Long Island's Healthy Libraries

In 2016, the Long Island Health Collaborative highlighted a Health Affairs article entitled “Beyond Books: Public Libraries as Partners for Population Health”. This article uncovered a role that public libraries are playing in meeting the health and social support needs of communities. Since its publication, several news outlets on Long Island have reported on the vital role our public libraries, which are trusted resources in the community, play in meeting diverse population health needs, especially for those who are marginalized and suffer from health disparities.

The discussion from this article really resonated with our academic partners. After some collaborative research, a regional specific version of this project was undertaken by the Long Island Health Collaborative (LIHC), Stony Brook’s Program in Public Health, and Hofstra’s Master of Public Health. The main objective was to examine how libraries address Prevention Agenda priority health topics and the Kaiser Family Foundation social determinants of health.

The New York State Department of Health developed the Prevention Agenda, New York State's Health Improvement Plan for 2013-2018, as the blueprint for state and local action to improve the health of New Yorkers in five priority areas and to reduce health disparities for racial, ethnic, disability, and low socioeconomic groups, as well as other populations who experience them. (please note: this research was completed before the 2019-2024 changes to the Prevention Agenda).  You can view the Prevention Agenda Dashboard here!

The Social Determinants of Health (SDoH) are the circumstances that shape people’s health like where they are born, grow up, live, work and age. This list also includes socioeconomic status, education, neighborhood, physical environment, employment, social support networks and access to health care. Understanding these determinants are vital to improving health and reducing inequalities in health and health care.  

Heiman, H. J., & Artiga, S. (2015). Beyond health care: the role of social determinants in promoting health and health equity. Health, 20(10), 1-10.

Public health graduate students conducted environmental scans of programs offered by libraries in Nassau (n=59) and Suffolk (n=62) counties. The students reviewed data from 2016-2018 by analyzing publicly accessible newsletters, calendars, pamphlets, flyers, and websites. Content analysis was conducted for every program and coded by social determinants of health and Prevention Agenda (2013-2018) Priority Health topics and results were entered into an Excel spreadsheet.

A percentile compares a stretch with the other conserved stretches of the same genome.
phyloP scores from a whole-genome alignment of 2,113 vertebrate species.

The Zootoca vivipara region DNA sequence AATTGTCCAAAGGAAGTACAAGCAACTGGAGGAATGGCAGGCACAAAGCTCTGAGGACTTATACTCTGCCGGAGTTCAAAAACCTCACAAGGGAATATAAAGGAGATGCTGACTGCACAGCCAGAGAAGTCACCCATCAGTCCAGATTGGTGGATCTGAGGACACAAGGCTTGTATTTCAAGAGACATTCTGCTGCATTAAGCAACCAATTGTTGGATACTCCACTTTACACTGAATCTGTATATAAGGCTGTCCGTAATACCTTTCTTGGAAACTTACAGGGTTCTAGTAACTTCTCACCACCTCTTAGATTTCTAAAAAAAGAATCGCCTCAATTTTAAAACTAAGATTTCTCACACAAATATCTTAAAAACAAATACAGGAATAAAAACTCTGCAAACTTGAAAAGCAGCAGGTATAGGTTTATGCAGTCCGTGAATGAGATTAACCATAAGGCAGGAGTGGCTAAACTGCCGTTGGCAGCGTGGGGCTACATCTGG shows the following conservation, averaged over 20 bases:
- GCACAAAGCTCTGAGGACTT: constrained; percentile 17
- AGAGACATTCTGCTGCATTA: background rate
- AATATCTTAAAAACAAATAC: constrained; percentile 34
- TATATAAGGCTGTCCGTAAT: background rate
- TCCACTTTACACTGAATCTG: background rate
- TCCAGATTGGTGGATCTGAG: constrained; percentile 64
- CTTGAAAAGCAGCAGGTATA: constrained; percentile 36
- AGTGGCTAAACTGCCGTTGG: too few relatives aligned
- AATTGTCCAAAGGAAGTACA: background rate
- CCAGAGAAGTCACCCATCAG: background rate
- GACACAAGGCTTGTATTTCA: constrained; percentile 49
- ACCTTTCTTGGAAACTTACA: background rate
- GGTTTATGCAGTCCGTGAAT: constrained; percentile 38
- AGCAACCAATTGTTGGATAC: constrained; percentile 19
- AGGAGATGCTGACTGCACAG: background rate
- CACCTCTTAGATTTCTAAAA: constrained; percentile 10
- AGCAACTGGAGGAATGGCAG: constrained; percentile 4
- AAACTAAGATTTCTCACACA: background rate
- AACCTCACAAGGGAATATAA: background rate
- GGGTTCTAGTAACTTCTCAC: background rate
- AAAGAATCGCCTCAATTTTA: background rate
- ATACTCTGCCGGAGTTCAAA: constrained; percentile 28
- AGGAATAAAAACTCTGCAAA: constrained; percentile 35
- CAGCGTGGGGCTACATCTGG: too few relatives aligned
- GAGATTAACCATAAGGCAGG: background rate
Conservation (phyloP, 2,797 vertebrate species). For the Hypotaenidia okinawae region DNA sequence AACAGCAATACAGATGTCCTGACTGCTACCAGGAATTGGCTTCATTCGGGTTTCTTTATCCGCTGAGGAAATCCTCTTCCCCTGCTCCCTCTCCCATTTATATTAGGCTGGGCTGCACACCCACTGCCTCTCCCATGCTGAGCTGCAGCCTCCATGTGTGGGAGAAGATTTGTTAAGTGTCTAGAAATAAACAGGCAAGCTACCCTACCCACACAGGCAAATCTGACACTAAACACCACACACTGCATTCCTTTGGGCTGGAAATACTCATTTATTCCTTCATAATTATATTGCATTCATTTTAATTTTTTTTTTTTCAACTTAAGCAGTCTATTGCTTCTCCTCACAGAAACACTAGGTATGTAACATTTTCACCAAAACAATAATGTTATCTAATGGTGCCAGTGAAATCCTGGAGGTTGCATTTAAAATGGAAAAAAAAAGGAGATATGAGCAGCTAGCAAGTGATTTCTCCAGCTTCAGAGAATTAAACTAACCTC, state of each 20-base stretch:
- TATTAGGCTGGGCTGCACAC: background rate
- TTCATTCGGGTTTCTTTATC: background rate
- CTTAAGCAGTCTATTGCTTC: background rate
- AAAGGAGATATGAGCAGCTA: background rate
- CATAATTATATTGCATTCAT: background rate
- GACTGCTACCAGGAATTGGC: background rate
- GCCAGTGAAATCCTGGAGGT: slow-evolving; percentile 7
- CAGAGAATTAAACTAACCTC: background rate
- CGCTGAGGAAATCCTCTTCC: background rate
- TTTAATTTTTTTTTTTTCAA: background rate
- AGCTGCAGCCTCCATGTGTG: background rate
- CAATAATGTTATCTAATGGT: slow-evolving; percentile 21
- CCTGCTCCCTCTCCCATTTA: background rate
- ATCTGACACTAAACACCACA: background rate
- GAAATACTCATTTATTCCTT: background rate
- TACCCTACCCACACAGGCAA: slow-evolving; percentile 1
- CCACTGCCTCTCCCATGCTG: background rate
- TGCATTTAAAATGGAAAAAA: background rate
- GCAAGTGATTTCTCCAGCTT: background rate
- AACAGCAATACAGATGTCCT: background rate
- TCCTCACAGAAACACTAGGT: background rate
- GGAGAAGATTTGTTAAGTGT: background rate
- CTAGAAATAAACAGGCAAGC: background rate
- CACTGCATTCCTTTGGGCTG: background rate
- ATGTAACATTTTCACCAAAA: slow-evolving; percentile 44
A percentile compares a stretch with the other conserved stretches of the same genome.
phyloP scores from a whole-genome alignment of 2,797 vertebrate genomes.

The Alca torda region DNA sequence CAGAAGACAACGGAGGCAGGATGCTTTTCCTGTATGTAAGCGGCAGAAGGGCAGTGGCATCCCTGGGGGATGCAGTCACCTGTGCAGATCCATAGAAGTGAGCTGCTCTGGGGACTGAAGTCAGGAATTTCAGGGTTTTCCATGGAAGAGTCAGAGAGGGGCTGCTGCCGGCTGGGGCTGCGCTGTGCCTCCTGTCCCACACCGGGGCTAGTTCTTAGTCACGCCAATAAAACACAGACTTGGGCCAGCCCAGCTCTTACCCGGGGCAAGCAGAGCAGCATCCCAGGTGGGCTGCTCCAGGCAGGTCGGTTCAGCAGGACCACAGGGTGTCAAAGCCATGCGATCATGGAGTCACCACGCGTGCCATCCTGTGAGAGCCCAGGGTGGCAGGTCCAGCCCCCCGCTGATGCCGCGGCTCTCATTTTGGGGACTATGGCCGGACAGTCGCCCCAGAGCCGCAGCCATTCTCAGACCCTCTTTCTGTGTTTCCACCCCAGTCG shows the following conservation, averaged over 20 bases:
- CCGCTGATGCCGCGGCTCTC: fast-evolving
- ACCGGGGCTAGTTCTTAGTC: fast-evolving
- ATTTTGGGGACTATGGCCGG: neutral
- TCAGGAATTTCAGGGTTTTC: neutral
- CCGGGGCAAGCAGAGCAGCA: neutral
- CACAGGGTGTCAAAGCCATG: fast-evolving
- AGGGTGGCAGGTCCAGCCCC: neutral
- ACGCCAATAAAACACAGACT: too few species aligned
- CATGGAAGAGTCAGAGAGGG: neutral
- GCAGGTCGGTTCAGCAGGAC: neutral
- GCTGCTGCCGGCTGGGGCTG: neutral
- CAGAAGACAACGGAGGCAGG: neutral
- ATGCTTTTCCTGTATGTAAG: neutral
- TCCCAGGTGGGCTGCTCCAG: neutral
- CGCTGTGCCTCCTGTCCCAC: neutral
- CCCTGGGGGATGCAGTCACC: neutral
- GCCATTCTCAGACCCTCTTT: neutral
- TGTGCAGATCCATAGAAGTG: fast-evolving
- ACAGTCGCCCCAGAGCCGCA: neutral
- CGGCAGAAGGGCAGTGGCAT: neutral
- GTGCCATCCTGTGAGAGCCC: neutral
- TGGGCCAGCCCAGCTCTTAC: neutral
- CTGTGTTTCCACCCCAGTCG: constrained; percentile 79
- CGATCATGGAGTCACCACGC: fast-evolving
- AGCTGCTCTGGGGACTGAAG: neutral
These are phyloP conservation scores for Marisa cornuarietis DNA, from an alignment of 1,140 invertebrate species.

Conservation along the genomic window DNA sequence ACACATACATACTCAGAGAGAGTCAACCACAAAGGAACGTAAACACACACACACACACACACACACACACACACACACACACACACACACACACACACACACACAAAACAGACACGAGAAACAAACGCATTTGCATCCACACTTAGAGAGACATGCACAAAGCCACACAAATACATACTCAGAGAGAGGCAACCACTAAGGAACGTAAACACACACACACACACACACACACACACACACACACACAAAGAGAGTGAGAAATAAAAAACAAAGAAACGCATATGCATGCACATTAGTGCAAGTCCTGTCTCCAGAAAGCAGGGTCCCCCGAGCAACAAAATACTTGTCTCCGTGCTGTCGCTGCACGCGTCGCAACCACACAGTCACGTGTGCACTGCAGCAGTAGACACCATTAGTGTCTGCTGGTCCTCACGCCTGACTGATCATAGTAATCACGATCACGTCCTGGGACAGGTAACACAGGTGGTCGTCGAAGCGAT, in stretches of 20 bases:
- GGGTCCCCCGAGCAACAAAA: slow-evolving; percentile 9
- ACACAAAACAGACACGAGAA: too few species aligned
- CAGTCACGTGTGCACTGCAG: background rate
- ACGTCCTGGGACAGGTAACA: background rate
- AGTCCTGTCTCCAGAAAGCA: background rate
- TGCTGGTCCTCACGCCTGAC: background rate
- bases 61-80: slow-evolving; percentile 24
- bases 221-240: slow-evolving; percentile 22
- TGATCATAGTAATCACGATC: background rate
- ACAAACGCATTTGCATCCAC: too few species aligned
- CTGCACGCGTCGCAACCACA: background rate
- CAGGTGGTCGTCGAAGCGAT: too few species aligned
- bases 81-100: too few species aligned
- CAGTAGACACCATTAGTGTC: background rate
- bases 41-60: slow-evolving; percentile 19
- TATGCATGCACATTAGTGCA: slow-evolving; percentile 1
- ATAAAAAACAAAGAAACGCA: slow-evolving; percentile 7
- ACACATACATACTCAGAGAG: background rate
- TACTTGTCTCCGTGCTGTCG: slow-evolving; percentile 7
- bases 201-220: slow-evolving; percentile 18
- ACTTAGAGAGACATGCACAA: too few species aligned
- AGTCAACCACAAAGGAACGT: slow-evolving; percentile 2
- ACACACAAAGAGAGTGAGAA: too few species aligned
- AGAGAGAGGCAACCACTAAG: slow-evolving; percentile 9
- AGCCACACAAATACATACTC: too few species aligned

Using ArcGIS software, two interactive layered maps were created – the one below for research use and a simplified one for the public’s use (LINK PUBLIC MAP). This interactive map helps researchers and providers of health and social programming determine gaps in services in relation to zip code level SPARCS discharge data for certain diagnoses.

Working with the libraries and provider partners, programming can be modified and/or implemented to meet the needs of the communities. The public facing interactive map is a tool for the public to discover programming. The data can also be used to identify how libraries are impacting specific population health issues, such as the opioid epidemic, obesity, food insecurity and homelessness, and chronic diseases. There is empirical evidence that opiate abusers have used public libraries as injection sites and that some library staff trained in Narcan administration have served as first responders.

For libraries to become full partners in public health, more funding from both public and private sources is needed. This research provides a strong case for enhanced funding. Data collected is historical, but results can be used to inform future programming needs.

Thank you to Valerie Lewis, Administrator of Outreach Services at the Suffolk Cooperative Library System, and Nicole Scherer, Outreach Services Specialist at the Nassau Library System, for their guidance on this project. 

Map created by Master of Public Health and Undergraduate Community Health students from Stony Brook University and Hofstra University.